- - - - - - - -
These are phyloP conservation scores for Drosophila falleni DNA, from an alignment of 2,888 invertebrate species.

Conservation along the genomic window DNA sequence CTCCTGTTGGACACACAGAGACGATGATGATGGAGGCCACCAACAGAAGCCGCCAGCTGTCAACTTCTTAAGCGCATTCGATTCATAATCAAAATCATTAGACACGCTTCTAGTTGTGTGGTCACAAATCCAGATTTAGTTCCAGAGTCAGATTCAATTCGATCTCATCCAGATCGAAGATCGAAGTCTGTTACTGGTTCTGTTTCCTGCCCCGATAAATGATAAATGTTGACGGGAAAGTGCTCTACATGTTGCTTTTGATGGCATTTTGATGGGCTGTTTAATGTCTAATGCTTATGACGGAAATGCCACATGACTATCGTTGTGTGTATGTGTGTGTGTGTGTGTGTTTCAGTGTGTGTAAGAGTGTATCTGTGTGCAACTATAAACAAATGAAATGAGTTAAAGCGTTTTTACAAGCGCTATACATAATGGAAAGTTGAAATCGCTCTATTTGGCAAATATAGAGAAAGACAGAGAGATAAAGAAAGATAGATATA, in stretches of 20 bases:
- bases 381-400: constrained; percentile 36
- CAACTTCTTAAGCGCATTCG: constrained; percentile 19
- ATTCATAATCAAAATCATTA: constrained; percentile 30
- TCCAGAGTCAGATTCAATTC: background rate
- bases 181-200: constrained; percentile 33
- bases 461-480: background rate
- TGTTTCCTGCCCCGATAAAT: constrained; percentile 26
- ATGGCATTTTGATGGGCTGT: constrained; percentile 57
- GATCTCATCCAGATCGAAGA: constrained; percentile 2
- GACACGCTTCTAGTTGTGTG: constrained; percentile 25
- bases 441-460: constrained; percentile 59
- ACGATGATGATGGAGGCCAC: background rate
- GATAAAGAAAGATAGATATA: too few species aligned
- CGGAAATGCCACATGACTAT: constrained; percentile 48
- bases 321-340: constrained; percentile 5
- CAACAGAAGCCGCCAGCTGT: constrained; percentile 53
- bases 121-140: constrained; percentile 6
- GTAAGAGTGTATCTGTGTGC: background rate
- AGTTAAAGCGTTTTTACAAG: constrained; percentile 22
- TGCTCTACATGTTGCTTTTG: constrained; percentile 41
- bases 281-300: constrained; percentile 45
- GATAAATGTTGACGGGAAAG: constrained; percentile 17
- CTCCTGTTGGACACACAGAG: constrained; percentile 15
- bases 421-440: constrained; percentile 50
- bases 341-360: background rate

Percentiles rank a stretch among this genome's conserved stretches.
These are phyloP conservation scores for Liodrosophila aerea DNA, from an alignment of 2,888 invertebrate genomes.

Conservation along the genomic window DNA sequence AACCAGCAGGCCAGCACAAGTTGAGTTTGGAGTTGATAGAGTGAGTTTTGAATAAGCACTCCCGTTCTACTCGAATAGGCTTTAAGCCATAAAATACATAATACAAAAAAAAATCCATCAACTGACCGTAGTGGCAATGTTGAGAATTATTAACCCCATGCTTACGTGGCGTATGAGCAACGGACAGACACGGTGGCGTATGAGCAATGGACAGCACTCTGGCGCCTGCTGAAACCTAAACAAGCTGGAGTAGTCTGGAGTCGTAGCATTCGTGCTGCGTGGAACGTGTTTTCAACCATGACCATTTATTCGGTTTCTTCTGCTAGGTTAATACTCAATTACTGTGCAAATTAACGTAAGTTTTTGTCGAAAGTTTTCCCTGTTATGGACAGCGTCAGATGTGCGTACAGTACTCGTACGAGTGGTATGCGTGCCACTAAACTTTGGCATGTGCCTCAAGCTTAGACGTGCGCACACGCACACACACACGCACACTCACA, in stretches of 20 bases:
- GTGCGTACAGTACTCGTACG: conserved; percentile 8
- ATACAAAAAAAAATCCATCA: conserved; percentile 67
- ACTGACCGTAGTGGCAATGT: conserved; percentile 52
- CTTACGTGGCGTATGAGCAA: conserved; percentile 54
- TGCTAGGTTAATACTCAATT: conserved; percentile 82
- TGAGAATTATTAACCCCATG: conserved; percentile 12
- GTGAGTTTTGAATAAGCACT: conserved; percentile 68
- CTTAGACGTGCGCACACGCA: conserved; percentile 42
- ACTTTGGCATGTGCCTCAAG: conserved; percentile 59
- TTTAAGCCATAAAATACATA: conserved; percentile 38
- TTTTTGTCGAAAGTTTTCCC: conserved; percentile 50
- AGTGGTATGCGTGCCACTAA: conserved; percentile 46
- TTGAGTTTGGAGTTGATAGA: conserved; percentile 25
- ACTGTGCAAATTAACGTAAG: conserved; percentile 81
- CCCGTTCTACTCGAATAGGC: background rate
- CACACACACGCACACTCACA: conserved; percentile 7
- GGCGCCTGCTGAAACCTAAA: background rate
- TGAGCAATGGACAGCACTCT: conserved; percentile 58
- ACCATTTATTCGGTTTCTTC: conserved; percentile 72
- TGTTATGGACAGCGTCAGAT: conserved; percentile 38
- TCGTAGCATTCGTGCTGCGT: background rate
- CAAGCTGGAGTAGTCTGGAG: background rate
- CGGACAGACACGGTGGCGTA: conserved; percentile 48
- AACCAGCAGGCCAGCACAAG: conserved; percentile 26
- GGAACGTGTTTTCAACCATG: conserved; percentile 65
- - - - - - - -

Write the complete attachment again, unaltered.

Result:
These are phyloP conservation scores for Drosophila falleni DNA, from an alignment of 2,888 invertebrate species.

Conservation along the genomic window DNA sequence CTCCTGTTGGACACACAGAGACGATGATGATGGAGGCCACCAACAGAAGCCGCCAGCTGTCAACTTCTTAAGCGCATTCGATTCATAATCAAAATCATTAGACACGCTTCTAGTTGTGTGGTCACAAATCCAGATTTAGTTCCAGAGTCAGATTCAATTCGATCTCATCCAGATCGAAGATCGAAGTCTGTTACTGGTTCTGTTTCCTGCCCCGATAAATGATAAATGTTGACGGGAAAGTGCTCTACATGTTGCTTTTGATGGCATTTTGATGGGCTGTTTAATGTCTAATGCTTATGACGGAAATGCCACATGACTATCGTTGTGTGTATGTGTGTGTGTGTGTGTGTTTCAGTGTGTGTAAGAGTGTATCTGTGTGCAACTATAAACAAATGAAATGAGTTAAAGCGTTTTTACAAGCGCTATACATAATGGAAAGTTGAAATCGCTCTATTTGGCAAATATAGAGAAAGACAGAGAGATAAAGAAAGATAGATATA, in stretches of 20 bases:
- bases 381-400: constrained; percentile 36
- CAACTTCTTAAGCGCATTCG: constrained; percentile 19
- ATTCATAATCAAAATCATTA: constrained; percentile 30
- TCCAGAGTCAGATTCAATTC: background rate
- bases 181-200: constrained; percentile 33
- bases 461-480: background rate
- TGTTTCCTGCCCCGATAAAT: constrained; percentile 26
- ATGGCATTTTGATGGGCTGT: constrained; percentile 57
- GATCTCATCCAGATCGAAGA: constrained; percentile 2
- GACACGCTTCTAGTTGTGTG: constrained; percentile 25
- bases 441-460: constrained; percentile 59
- ACGATGATGATGGAGGCCAC: background rate
- GATAAAGAAAGATAGATATA: too few species aligned
- CGGAAATGCCACATGACTAT: constrained; percentile 48
- bases 321-340: constrained; percentile 5
- CAACAGAAGCCGCCAGCTGT: constrained; percentile 53
- bases 121-140: constrained; percentile 6
- GTAAGAGTGTATCTGTGTGC: background rate
- AGTTAAAGCGTTTTTACAAG: constrained; percentile 22
- TGCTCTACATGTTGCTTTTG: constrained; percentile 41
- bases 281-300: constrained; percentile 45
- GATAAATGTTGACGGGAAAG: constrained; percentile 17
- CTCCTGTTGGACACACAGAG: constrained; percentile 15
- bases 421-440: constrained; percentile 50
- bases 341-360: background rate

Percentiles rank a stretch among this genome's conserved stretches.
These are phyloP conservation scores for Liodrosophila aerea DNA, from an alignment of 2,888 invertebrate genomes.

Conservation along the genomic window DNA sequence AACCAGCAGGCCAGCACAAGTTGAGTTTGGAGTTGATAGAGTGAGTTTTGAATAAGCACTCCCGTTCTACTCGAATAGGCTTTAAGCCATAAAATACATAATACAAAAAAAAATCCATCAACTGACCGTAGTGGCAATGTTGAGAATTATTAACCCCATGCTTACGTGGCGTATGAGCAACGGACAGACACGGTGGCGTATGAGCAATGGACAGCACTCTGGCGCCTGCTGAAACCTAAACAAGCTGGAGTAGTCTGGAGTCGTAGCATTCGTGCTGCGTGGAACGTGTTTTCAACCATGACCATTTATTCGGTTTCTTCTGCTAGGTTAATACTCAATTACTGTGCAAATTAACGTAAGTTTTTGTCGAAAGTTTTCCCTGTTATGGACAGCGTCAGATGTGCGTACAGTACTCGTACGAGTGGTATGCGTGCCACTAAACTTTGGCATGTGCCTCAAGCTTAGACGTGCGCACACGCACACACACACGCACACTCACA, in stretches of 20 bases:
- GTGCGTACAGTACTCGTACG: conserved; percentile 8
- ATACAAAAAAAAATCCATCA: conserved; percentile 67
- ACTGACCGTAGTGGCAATGT: conserved; percentile 52
- CTTACGTGGCGTATGAGCAA: conserved; percentile 54
- TGCTAGGTTAATACTCAATT: conserved; percentile 82
- TGAGAATTATTAACCCCATG: conserved; percentile 12
- GTGAGTTTTGAATAAGCACT: conserved; percentile 68
- CTTAGACGTGCGCACACGCA: conserved; percentile 42
- ACTTTGGCATGTGCCTCAAG: conserved; percentile 59
- TTTAAGCCATAAAATACATA: conserved; percentile 38
- TTTTTGTCGAAAGTTTTCCC: conserved; percentile 50
- AGTGGTATGCGTGCCACTAA: conserved; percentile 46
- TTGAGTTTGGAGTTGATAGA: conserved; percentile 25
- ACTGTGCAAATTAACGTAAG: conserved; percentile 81
- CCCGTTCTACTCGAATAGGC: background rate
- CACACACACGCACACTCACA: conserved; percentile 7
- GGCGCCTGCTGAAACCTAAA: background rate
- TGAGCAATGGACAGCACTCT: conserved; percentile 58
- ACCATTTATTCGGTTTCTTC: conserved; percentile 72
- TGTTATGGACAGCGTCAGAT: conserved; percentile 38
- TCGTAGCATTCGTGCTGCGT: background rate
- CAAGCTGGAGTAGTCTGGAG: background rate
- CGGACAGACACGGTGGCGTA: conserved; percentile 48
- AACCAGCAGGCCAGCACAAG: conserved; percentile 26
- GGAACGTGTTTTCAACCATG: conserved; percentile 65